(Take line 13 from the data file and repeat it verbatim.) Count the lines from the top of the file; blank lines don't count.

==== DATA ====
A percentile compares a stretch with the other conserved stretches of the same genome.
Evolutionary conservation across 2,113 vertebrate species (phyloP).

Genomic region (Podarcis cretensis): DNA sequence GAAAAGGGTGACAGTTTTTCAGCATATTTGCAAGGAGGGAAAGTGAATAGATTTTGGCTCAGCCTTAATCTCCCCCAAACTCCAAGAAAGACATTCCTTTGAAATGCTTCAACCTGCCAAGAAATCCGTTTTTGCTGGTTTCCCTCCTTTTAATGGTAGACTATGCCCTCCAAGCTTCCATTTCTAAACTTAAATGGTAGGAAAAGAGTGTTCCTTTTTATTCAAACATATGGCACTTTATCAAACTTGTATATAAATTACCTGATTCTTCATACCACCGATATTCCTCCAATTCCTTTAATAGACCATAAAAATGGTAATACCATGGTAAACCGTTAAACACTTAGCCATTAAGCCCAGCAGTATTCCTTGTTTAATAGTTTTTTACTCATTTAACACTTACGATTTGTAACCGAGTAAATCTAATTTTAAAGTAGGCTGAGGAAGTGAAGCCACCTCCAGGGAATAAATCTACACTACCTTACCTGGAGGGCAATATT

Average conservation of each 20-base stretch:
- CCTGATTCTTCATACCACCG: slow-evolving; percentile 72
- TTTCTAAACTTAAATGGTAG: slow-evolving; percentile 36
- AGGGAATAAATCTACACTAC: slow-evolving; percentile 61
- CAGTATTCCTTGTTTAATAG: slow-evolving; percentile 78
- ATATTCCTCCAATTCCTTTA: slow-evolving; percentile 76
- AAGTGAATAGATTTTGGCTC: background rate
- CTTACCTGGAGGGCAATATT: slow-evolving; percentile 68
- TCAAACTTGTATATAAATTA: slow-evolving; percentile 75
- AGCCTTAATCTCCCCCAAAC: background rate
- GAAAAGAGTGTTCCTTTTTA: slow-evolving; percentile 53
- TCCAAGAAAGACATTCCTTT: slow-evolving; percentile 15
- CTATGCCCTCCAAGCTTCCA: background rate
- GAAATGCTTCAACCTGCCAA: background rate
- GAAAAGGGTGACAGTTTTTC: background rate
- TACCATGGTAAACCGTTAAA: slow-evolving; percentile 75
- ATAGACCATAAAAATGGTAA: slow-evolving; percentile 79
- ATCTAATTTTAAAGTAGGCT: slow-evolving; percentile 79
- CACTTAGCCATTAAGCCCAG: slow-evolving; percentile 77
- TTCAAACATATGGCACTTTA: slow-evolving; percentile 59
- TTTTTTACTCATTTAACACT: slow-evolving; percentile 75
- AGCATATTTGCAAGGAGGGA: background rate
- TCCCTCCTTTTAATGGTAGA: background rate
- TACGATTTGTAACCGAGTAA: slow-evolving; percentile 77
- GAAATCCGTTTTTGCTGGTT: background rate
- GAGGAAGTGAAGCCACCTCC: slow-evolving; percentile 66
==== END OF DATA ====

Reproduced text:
- AGCCTTAATCTCCCCCAAAC: background rate